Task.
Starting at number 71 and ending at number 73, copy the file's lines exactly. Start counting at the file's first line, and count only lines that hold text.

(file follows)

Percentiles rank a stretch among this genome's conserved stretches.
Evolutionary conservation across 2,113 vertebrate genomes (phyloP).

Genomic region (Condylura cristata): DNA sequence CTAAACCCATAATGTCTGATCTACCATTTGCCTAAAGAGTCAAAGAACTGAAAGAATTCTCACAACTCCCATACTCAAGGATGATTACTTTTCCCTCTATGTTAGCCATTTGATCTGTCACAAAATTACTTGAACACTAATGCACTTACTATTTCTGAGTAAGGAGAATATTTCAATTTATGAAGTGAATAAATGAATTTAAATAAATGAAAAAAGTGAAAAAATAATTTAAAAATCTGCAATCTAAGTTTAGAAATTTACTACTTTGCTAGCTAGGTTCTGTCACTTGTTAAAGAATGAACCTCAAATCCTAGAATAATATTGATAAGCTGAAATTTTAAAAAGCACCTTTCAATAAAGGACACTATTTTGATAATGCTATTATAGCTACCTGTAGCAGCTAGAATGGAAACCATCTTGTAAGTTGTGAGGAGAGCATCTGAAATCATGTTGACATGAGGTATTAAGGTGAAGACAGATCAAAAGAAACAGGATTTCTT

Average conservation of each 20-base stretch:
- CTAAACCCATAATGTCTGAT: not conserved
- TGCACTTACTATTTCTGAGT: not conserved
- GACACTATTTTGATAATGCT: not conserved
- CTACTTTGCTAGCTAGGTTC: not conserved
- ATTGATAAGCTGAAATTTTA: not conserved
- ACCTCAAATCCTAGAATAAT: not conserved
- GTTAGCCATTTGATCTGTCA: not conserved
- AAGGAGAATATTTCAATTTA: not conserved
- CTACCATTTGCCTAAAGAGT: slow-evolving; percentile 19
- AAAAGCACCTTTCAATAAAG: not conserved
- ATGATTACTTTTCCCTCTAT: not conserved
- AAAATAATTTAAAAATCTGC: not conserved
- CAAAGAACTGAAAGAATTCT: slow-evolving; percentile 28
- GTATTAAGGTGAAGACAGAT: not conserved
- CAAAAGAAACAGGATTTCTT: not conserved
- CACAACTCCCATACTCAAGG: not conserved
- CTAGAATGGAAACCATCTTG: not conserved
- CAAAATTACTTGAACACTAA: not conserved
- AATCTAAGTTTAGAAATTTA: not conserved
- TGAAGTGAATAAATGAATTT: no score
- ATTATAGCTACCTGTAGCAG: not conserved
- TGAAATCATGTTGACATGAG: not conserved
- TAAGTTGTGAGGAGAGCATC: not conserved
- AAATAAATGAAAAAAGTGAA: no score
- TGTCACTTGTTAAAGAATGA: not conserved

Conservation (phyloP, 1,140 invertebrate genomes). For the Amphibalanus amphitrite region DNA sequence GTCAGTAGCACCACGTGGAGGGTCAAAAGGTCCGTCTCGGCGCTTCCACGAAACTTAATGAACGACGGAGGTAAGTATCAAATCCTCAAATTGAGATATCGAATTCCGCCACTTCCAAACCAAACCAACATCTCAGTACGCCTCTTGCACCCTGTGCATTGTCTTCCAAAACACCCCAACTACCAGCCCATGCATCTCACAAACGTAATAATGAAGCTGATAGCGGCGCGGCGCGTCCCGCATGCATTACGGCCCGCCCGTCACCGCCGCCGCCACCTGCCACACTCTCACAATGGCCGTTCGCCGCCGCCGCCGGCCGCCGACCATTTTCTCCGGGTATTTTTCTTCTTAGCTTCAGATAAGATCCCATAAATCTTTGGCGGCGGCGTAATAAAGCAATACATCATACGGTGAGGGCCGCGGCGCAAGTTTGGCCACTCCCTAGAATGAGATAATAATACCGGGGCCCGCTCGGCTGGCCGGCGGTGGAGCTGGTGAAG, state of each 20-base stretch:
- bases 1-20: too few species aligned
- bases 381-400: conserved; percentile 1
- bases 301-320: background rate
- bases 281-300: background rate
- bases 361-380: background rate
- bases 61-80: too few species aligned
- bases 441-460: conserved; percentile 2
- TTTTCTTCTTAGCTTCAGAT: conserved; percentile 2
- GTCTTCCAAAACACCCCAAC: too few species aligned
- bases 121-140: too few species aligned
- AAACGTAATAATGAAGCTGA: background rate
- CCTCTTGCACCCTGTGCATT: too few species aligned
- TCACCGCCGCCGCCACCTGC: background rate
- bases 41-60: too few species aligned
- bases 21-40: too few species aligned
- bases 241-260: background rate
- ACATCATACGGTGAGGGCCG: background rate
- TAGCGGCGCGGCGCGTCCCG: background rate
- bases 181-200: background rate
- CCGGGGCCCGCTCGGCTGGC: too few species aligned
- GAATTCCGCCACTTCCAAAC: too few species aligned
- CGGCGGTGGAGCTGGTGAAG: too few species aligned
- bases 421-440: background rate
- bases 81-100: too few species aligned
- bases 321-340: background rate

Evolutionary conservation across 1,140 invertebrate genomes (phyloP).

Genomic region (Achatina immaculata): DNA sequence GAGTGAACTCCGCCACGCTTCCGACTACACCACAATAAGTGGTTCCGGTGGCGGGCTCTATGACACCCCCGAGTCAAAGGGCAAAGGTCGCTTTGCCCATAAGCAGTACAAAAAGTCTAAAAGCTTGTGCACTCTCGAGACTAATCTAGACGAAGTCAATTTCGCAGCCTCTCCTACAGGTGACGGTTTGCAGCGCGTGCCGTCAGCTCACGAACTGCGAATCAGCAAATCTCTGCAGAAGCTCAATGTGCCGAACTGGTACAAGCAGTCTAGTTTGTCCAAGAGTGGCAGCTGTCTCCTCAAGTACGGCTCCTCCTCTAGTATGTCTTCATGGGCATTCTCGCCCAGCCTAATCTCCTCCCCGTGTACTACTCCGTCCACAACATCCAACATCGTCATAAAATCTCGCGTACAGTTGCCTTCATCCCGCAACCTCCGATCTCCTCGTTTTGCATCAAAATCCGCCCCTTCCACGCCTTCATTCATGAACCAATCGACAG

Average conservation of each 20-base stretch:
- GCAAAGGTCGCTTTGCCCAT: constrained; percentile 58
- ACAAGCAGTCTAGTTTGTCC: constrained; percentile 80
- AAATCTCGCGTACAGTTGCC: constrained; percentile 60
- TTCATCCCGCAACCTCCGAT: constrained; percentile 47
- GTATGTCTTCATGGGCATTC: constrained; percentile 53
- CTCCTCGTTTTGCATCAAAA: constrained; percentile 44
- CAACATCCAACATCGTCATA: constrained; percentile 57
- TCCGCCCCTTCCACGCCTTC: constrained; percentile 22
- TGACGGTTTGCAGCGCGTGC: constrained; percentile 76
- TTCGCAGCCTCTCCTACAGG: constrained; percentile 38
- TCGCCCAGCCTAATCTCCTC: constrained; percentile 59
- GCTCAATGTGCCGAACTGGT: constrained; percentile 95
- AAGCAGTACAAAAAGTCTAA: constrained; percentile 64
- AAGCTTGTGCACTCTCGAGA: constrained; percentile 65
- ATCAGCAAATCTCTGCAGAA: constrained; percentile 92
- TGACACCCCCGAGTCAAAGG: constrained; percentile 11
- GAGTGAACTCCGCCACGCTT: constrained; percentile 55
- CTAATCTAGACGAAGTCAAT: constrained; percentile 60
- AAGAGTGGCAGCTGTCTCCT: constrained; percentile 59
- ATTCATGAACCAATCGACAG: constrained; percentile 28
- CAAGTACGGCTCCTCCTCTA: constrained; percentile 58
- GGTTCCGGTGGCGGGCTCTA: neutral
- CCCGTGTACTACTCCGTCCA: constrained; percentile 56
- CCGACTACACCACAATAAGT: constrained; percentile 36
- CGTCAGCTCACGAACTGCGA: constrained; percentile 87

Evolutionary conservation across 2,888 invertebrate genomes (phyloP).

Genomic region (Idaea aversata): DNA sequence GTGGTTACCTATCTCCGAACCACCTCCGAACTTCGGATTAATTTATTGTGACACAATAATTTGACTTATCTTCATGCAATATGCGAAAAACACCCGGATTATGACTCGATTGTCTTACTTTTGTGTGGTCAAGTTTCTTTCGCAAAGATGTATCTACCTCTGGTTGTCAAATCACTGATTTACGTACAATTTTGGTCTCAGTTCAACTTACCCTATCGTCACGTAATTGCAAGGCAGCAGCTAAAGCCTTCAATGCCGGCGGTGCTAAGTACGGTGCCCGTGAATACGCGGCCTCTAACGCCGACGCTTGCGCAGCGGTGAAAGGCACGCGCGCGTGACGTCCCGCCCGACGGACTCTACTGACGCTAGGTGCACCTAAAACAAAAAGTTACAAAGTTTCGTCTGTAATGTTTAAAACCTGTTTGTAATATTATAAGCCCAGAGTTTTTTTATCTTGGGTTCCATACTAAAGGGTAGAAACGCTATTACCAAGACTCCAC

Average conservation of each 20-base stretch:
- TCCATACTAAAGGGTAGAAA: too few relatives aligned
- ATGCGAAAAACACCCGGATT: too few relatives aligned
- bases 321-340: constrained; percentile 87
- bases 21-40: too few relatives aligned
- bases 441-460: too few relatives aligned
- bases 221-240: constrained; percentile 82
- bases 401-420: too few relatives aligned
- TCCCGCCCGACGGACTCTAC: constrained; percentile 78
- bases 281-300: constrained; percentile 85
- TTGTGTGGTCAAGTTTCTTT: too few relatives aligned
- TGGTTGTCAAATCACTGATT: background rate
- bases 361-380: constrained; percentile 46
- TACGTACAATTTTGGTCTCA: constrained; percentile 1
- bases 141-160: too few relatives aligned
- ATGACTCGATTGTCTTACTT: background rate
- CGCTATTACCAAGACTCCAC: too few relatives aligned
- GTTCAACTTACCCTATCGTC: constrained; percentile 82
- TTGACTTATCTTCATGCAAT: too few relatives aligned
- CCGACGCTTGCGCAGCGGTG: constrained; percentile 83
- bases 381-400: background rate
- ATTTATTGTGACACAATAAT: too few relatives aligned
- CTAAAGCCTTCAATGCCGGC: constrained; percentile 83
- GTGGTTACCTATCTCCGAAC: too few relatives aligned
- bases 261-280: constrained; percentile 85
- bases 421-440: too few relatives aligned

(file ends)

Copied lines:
- AAGCAGTACAAAAAGTCTAA: constrained; percentile 64
- AAGCTTGTGCACTCTCGAGA: constrained; percentile 65
- ATCAGCAAATCTCTGCAGAA: constrained; percentile 92